A two week (2016 blocks) forced signaling phase has two major advantages.
Firstly, it offers a signal to the network that miners will be enforcing the soft fork rules in the next phase following the forced signaling. It is an imperfect signal as miners could follow the forced signaling and then not enforce the soft fork rules but it is better than nothing. To actually do this would suggest maliciousness or incompetence.
Secondly, it presents the possibility for mined blocks that aren't signaling being rejected in advance of when soft fork rules are supposed to be enforced. Not only does this provide an incentive for miners to signal (their mined blocks could get rejected otherwise) but it attempts to, temporarily until they agree to enforce the soft fork rules, kick them off the network so only miners that are enforcing the soft fork rules are on the network post activation. The whole point of soft fork activation is to attempt to coordinate across economic full nodes (and miners) a block height for when soft fork rules will be enforced from. We attempt to do everything possible to provide clarity to the network on what this block height is. In a scenario where miners have failed to meet the signaling threshold for a long period (e.g. a year) forced signaling is an important tool in the toolkit. If miners meet the signaling threshold in advance of the forced signaling it obviously is not needed.
Luke Dashjr stated on IRC:
The primary purpose is to definitively indicate the soft fork is active on the chain. While it still relies on enforcement, this ensures there is no dispute over what the correct rules are. As a side effect this also makes it easy for any group of dissenters to reject the new rules. The intent of a soft fork should never be to literally force new rules (upon dissenters)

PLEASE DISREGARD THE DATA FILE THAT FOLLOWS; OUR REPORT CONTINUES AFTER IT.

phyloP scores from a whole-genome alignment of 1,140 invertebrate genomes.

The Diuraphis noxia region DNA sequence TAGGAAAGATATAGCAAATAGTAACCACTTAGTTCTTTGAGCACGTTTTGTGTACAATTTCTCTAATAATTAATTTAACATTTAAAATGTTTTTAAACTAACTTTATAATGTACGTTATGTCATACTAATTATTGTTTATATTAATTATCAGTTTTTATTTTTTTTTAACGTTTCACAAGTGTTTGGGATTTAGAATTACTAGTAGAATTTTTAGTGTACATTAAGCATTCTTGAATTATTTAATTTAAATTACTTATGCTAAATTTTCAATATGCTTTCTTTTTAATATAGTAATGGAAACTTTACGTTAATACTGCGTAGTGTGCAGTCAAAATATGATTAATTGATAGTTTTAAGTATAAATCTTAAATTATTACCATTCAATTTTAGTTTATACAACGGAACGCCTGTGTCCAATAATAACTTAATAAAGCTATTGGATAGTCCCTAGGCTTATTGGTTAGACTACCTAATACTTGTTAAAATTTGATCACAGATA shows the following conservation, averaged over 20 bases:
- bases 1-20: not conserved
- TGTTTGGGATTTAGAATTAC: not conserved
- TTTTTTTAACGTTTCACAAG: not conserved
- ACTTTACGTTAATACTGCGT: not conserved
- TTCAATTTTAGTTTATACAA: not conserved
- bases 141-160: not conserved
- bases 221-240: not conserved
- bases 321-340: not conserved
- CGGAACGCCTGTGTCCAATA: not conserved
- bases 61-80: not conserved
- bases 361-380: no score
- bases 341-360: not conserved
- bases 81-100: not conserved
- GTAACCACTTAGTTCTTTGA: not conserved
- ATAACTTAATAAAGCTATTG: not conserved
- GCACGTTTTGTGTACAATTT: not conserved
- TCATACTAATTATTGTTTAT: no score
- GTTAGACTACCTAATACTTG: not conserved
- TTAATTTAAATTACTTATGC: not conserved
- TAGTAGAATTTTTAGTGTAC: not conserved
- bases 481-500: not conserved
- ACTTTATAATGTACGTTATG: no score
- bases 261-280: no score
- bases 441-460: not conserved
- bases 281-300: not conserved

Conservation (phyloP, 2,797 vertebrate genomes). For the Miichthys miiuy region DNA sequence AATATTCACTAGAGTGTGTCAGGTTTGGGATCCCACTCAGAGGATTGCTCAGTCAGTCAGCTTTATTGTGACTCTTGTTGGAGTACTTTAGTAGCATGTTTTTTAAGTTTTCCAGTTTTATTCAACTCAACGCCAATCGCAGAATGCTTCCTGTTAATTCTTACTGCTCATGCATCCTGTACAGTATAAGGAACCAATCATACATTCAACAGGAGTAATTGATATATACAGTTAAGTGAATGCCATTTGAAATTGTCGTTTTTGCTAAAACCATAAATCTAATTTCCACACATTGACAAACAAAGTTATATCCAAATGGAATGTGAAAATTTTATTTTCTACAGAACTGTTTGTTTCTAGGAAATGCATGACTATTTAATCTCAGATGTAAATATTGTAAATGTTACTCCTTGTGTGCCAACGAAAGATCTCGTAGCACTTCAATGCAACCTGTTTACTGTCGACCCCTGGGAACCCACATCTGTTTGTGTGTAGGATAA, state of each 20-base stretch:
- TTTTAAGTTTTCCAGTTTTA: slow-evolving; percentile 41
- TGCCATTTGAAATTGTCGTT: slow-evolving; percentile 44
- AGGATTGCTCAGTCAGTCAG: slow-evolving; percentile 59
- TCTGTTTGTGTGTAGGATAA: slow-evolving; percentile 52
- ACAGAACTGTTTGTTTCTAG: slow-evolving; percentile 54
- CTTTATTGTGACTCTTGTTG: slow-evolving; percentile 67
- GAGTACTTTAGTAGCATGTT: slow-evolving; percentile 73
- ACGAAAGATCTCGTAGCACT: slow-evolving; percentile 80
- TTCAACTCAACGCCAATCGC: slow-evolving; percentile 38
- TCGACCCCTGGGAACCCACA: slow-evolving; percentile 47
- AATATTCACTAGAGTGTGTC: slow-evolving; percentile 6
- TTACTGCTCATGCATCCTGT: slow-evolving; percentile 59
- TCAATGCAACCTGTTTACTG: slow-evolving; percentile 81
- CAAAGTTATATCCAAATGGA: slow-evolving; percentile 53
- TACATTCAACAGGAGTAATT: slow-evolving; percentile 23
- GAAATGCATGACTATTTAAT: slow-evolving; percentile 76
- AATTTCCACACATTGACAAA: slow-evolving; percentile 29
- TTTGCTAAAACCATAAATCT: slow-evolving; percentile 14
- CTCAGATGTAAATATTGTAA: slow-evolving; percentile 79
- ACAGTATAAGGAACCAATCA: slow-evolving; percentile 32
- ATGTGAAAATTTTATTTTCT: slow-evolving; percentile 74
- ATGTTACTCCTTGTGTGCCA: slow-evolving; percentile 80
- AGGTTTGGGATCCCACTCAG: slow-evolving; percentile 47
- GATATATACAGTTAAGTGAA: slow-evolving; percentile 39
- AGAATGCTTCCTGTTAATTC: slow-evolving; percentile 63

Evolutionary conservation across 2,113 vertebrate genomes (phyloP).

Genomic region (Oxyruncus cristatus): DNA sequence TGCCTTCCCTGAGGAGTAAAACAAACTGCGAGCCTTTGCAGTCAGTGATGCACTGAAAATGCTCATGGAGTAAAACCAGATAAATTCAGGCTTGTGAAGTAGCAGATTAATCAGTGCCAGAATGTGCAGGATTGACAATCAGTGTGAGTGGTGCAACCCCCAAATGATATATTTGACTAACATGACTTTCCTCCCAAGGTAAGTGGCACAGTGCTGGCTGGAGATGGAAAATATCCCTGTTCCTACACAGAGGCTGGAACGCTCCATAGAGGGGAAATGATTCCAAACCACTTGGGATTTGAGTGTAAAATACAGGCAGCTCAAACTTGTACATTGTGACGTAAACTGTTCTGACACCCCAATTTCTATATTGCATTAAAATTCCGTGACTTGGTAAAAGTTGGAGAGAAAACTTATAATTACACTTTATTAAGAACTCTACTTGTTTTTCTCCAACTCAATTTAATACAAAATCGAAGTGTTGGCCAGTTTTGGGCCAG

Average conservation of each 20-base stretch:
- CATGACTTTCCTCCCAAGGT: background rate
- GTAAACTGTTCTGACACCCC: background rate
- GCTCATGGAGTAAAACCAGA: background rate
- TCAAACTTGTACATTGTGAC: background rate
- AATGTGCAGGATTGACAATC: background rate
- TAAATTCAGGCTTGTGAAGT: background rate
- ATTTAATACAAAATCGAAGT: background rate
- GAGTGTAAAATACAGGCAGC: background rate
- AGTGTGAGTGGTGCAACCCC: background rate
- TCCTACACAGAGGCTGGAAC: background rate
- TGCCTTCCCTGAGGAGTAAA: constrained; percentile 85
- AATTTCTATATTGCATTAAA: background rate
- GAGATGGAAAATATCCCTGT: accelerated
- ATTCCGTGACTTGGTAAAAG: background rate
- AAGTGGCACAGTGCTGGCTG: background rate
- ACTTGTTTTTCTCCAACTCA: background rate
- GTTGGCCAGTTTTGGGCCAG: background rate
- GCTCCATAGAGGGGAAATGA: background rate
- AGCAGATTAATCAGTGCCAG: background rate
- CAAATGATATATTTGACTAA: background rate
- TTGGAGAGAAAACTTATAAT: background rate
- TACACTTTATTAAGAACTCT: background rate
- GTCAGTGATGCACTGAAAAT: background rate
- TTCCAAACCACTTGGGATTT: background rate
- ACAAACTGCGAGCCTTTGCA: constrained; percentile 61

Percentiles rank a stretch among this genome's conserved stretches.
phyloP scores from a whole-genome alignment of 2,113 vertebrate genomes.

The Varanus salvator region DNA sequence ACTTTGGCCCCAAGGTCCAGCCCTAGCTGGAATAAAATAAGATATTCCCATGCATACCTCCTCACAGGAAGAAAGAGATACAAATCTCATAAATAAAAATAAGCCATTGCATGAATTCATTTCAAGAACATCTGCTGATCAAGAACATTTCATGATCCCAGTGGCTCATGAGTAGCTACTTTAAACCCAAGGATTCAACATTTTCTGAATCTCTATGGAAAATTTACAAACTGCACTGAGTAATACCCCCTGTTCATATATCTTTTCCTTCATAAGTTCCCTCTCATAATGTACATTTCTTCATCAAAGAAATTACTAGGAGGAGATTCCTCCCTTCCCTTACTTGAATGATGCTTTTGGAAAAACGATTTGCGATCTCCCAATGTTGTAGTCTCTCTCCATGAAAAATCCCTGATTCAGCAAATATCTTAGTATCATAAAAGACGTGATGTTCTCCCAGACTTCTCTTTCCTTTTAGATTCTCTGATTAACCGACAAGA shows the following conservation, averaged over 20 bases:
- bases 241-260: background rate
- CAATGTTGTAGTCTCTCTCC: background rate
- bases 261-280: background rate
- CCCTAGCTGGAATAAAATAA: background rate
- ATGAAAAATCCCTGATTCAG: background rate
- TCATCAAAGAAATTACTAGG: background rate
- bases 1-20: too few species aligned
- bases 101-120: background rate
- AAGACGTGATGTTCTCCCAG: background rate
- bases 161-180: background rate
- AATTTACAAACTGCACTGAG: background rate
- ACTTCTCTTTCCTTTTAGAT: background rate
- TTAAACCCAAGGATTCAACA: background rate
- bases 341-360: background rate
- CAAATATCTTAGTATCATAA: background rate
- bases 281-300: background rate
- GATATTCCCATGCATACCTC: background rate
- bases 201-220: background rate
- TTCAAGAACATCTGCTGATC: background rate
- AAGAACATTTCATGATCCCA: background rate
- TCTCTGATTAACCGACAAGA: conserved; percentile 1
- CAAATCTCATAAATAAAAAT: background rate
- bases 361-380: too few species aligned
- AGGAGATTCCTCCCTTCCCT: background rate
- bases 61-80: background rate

(Luke is referring to dissent against the soft fork rather than dissent against the activation mechanism set in a Bitcoin protocol implementation.)
David Harding added that MUST_SIGNAL forced signaling has additional value in a scenario where there are both BIP 8(LOT=true) and BIP 8(LOT=false) nodes on the network. It ensures the soft fork activates for nodes setting LOT=false when the majority of the network is setting LOT=true.
I run a node with LOT=false; everyone else runs a node with LOT=true. At block xxxxxx, y'all start enforcing taproots rules, but I never saw any signal, so I continue treating taproot transactions as anyone-can-spend, which is bad for me personally. If there are a lot of people with LOT=false, it also makes it unclear whether taproot is really being enforced, increasing the risk that miners may try to steal funds sent to taproot outputs.
In addition David Harding argues that forced signaling is not particularly dangerous.
What makes forced signaling so dangerous? We had that with the BIP34, BIP66, and BIP65 forks. Except for a hiccup with BIP66 due to spy mining, I don't think there was any problem. BIP8 forced signaling is also only required for a brief period, so any disruption should be short
Comparing a forced signaling phase to a flag day was discussed further on this BIP PR.